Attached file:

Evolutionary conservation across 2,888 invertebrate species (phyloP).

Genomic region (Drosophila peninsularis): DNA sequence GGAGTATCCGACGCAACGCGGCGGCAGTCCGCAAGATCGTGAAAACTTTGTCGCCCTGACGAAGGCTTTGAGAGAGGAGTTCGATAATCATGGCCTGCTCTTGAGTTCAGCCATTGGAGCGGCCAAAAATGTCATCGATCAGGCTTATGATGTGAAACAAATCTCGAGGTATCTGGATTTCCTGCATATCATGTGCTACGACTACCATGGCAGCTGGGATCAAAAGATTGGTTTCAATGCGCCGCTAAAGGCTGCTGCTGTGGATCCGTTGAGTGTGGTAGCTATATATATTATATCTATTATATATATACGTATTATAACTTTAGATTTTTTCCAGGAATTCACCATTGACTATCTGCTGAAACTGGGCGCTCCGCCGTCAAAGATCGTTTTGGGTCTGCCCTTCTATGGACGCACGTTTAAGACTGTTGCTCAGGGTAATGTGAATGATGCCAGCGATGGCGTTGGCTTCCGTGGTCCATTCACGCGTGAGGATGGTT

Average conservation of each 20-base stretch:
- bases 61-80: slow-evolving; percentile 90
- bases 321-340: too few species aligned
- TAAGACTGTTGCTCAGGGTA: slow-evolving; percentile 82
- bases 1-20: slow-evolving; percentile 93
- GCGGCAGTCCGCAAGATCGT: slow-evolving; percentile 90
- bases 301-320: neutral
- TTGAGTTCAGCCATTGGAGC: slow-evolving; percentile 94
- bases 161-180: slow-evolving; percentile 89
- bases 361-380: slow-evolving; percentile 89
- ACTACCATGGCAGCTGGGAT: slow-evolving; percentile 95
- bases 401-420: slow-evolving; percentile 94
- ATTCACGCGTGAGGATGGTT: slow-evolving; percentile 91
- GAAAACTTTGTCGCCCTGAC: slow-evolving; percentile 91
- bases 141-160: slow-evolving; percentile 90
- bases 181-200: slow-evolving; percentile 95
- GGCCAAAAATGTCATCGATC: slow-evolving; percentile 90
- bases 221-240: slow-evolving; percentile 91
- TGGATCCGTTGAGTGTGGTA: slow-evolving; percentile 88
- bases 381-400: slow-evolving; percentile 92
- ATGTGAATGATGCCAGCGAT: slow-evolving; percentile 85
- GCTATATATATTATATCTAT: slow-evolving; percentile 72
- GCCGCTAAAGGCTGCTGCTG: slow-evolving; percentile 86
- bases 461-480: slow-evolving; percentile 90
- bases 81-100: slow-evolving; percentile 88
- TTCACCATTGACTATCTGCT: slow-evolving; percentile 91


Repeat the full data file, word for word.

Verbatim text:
Evolutionary conservation across 2,888 invertebrate species (phyloP).

Genomic region (Drosophila peninsularis): DNA sequence GGAGTATCCGACGCAACGCGGCGGCAGTCCGCAAGATCGTGAAAACTTTGTCGCCCTGACGAAGGCTTTGAGAGAGGAGTTCGATAATCATGGCCTGCTCTTGAGTTCAGCCATTGGAGCGGCCAAAAATGTCATCGATCAGGCTTATGATGTGAAACAAATCTCGAGGTATCTGGATTTCCTGCATATCATGTGCTACGACTACCATGGCAGCTGGGATCAAAAGATTGGTTTCAATGCGCCGCTAAAGGCTGCTGCTGTGGATCCGTTGAGTGTGGTAGCTATATATATTATATCTATTATATATATACGTATTATAACTTTAGATTTTTTCCAGGAATTCACCATTGACTATCTGCTGAAACTGGGCGCTCCGCCGTCAAAGATCGTTTTGGGTCTGCCCTTCTATGGACGCACGTTTAAGACTGTTGCTCAGGGTAATGTGAATGATGCCAGCGATGGCGTTGGCTTCCGTGGTCCATTCACGCGTGAGGATGGTT

Average conservation of each 20-base stretch:
- bases 61-80: slow-evolving; percentile 90
- bases 321-340: too few species aligned
- TAAGACTGTTGCTCAGGGTA: slow-evolving; percentile 82
- bases 1-20: slow-evolving; percentile 93
- GCGGCAGTCCGCAAGATCGT: slow-evolving; percentile 90
- bases 301-320: neutral
- TTGAGTTCAGCCATTGGAGC: slow-evolving; percentile 94
- bases 161-180: slow-evolving; percentile 89
- bases 361-380: slow-evolving; percentile 89
- ACTACCATGGCAGCTGGGAT: slow-evolving; percentile 95
- bases 401-420: slow-evolving; percentile 94
- ATTCACGCGTGAGGATGGTT: slow-evolving; percentile 91
- GAAAACTTTGTCGCCCTGAC: slow-evolving; percentile 91
- bases 141-160: slow-evolving; percentile 90
- bases 181-200: slow-evolving; percentile 95
- GGCCAAAAATGTCATCGATC: slow-evolving; percentile 90
- bases 221-240: slow-evolving; percentile 91
- TGGATCCGTTGAGTGTGGTA: slow-evolving; percentile 88
- bases 381-400: slow-evolving; percentile 92
- ATGTGAATGATGCCAGCGAT: slow-evolving; percentile 85
- GCTATATATATTATATCTAT: slow-evolving; percentile 72
- GCCGCTAAAGGCTGCTGCTG: slow-evolving; percentile 86
- bases 461-480: slow-evolving; percentile 90
- bases 81-100: slow-evolving; percentile 88
- TTCACCATTGACTATCTGCT: slow-evolving; percentile 91